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"Expanding telehealth allows more American Indians and Alaska Natives to access healthcare they need from their home, without worrying about putting themselves or others at risk during the COVID-19 pandemic," said Health and Human Services Secretary Alex Azar. "Thanks to regulatory flexibility and hard work by IHS, providers will be allowed to use everyday technologies to hold appointments with their patients. Telehealth options ensure that heroic frontline IHS providers who may be under stress from responding to COVID-19 have maximum flexibility to provide the care patients need."
Recently, the Trump Administration and the Department of Health and Human Services announced unprecedented steps to expand Americans' access to telehealth services during the COVID-19 pandemic. The Centers for Medicare & Medicaid Services expanded Medicare coverage for telehealth visits. The HHS Office for Civil Rights announced it will exercise its enforcement discretion and will not impose penalties for noncompliance with the regulatory requirements under the HIPAA Rules against covered health care providers in connection with the good faith provision of telehealth during the emergency.
Telehealth also gives providers access to services from locations other than hospitals and clinics, as in the case of self-quarantined clinicians. Providers can continue to practice medicine and remain available to their patients. They can also consult with their colleagues across the Indian health system.
"The current COVID-19 pandemic reminds us how important it is to be able to reach your healthcare team," said Rear Adm. Michael D. Weahkee, IHS principal deputy director. "Telehealth will further protect our patients and employees by expanding services and increasing access to care, while doing our part to help stop the spread of COVID-19."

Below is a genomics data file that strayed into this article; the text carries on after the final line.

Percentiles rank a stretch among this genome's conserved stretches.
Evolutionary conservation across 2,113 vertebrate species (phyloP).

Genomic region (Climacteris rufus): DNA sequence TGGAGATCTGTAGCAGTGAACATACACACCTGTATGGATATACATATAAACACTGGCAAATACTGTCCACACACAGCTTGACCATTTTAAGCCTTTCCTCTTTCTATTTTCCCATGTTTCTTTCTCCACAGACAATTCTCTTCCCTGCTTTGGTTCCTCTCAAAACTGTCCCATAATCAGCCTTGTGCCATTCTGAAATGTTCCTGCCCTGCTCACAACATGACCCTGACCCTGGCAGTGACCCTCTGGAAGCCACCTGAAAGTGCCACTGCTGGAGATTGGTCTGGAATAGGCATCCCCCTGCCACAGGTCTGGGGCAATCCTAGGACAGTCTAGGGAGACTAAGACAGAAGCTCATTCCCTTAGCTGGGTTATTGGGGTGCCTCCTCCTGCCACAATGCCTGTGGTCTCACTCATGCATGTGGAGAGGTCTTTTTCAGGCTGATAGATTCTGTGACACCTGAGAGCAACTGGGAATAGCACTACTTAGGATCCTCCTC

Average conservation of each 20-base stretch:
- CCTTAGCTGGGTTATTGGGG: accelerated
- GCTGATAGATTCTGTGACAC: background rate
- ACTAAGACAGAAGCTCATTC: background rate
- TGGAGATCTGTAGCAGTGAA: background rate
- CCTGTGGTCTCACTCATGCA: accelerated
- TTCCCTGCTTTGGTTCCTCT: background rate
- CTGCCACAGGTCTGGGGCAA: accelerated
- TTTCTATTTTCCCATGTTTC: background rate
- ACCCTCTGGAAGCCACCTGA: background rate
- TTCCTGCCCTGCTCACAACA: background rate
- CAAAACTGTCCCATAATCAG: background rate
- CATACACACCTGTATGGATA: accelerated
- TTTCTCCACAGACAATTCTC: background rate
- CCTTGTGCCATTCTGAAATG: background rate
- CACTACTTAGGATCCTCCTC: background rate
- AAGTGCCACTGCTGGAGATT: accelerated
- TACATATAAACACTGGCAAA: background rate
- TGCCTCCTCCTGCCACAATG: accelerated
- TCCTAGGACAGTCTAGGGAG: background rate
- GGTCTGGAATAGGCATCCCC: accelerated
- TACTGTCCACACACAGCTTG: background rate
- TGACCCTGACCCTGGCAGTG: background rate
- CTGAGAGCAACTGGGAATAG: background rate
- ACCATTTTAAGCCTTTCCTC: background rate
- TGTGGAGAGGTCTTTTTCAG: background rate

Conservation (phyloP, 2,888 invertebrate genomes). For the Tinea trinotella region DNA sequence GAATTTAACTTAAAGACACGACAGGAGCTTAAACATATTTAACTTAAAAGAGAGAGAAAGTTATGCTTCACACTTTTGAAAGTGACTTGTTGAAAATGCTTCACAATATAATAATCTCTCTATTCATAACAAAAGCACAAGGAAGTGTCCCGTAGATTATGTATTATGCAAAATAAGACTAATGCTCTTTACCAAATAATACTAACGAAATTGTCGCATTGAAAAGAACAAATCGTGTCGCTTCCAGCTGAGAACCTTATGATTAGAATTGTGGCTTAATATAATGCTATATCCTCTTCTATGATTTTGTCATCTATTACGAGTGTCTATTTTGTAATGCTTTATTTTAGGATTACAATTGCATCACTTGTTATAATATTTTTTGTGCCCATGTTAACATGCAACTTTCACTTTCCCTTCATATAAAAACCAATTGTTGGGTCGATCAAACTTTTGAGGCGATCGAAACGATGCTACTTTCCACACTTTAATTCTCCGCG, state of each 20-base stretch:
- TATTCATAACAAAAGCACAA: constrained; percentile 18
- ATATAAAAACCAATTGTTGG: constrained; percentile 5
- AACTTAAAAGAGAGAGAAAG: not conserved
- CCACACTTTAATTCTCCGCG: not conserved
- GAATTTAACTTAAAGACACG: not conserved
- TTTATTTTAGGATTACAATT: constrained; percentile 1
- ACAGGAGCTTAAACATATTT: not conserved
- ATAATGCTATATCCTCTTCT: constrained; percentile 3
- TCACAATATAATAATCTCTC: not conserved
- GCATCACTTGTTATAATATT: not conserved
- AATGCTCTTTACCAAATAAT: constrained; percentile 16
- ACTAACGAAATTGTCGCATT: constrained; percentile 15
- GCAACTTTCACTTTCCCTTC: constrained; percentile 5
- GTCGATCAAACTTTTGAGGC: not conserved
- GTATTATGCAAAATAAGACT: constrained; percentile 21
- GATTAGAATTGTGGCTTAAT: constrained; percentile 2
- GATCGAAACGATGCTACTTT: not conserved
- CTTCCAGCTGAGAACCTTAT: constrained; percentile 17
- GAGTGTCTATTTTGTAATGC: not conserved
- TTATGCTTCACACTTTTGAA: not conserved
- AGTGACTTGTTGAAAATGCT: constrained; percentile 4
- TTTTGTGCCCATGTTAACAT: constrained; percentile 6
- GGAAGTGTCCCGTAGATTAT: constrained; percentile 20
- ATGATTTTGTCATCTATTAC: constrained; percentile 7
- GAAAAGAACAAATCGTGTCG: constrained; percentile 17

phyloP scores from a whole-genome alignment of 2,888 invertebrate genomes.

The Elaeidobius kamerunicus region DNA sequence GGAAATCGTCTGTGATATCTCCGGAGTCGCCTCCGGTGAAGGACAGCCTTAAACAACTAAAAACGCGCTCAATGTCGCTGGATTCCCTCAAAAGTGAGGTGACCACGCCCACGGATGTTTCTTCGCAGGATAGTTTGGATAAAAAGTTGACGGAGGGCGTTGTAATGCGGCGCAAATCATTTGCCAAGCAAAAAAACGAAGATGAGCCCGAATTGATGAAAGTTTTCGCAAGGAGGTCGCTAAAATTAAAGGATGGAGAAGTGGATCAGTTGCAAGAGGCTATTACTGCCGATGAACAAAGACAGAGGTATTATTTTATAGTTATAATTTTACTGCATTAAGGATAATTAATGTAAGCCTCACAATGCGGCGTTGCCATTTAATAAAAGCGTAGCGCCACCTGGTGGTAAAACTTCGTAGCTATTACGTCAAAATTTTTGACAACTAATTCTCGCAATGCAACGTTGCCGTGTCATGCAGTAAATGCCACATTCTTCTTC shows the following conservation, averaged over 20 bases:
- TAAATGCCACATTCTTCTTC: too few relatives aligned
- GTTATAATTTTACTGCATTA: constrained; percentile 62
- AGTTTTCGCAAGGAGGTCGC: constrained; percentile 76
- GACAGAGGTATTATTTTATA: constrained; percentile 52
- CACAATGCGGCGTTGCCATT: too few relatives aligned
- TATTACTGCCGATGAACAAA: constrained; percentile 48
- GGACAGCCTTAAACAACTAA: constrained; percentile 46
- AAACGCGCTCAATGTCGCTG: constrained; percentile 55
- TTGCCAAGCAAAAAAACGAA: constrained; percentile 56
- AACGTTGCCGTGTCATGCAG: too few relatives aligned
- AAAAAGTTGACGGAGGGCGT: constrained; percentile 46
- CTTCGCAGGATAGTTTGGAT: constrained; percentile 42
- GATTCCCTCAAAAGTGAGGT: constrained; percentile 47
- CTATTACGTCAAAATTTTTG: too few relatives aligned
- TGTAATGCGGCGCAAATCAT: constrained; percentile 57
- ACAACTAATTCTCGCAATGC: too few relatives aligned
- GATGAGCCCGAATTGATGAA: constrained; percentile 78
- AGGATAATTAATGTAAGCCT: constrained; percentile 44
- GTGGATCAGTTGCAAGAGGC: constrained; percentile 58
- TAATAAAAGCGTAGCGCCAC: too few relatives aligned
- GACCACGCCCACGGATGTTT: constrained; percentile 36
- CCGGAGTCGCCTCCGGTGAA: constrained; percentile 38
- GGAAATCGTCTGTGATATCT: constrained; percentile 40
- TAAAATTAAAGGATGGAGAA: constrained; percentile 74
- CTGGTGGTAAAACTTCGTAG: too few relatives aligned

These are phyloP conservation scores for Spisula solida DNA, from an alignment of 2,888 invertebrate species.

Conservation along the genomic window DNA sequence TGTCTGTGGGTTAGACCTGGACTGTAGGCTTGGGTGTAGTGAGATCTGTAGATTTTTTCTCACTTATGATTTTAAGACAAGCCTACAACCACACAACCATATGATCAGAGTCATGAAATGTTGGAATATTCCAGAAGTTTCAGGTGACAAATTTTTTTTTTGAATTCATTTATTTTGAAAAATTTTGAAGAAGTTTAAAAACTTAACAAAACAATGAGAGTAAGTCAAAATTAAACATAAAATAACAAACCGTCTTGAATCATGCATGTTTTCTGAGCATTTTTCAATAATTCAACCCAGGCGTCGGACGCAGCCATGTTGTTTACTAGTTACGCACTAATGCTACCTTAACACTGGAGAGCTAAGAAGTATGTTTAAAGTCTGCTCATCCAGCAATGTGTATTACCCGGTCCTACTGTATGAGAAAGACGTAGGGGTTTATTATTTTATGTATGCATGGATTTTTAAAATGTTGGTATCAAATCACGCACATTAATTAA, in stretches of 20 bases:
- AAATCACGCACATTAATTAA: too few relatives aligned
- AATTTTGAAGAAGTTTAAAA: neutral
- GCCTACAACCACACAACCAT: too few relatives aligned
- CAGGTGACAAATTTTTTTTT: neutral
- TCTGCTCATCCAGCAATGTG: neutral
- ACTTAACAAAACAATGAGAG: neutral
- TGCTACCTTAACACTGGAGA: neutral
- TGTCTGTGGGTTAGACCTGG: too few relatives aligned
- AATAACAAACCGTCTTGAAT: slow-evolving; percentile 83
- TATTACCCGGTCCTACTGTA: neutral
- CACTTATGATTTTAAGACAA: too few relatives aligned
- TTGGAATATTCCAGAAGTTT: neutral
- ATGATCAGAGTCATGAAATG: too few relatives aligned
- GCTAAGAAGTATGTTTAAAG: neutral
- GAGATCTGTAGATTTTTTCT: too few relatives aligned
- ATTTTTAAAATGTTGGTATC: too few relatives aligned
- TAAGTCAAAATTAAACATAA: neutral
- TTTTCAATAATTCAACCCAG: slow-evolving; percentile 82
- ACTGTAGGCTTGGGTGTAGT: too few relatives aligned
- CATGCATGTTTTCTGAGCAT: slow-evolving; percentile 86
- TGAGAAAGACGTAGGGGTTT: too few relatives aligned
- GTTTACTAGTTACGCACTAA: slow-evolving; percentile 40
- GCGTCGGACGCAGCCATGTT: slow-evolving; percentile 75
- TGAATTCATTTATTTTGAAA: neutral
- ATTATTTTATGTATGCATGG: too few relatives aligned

On March 27, IHS issued additional guidance that allowed clinicians to use certain additional, non-public facing audio or video communications technologies to augment all clinical activities related to providing care to patients during the COVID-19 public health emergency. This applied to telehealth provided for any clinical reason, regardless of whether the telehealth service is related to the diagnosis and treatment of health conditions related to COVID-19.
Beginning today, IHS service units and their clinicians who are using the system will obtain verbal consent from patients who meet with their provider via a telehealth appointment. Health care providers are required to verify the patient at the beginning of each encounter and are not authorized to record the session.
Six IHS sites in the Oklahoma City and Navajo Areas participated in a telehealth pilot project last week to test the Cisco Meeting system and share lessons learned. IHS then began training IHS employees across the agency on how to use the system. Cisco Meeting is a secure system that encrypts audio and video communications. IHS recognizes the importance of protecting the personally identifiable information and has built a robust program to safeguard this information.
The Cisco Meeting infrastructure is already used for telehealth in IHS, most commonly by the Telebehavioral Health Center of Excellence as well as the Albuquerque, Billings and Great Plains Areas.
The IHS, an agency in the U.S. Department of Health and Human Services provides a comprehensive health service delivery system for approximately 2.6 million American Indians and Alaska Natives who belong to 574 federally recognized tribes in 37 states. Follow the agency via social media on Facebook and Twitter.
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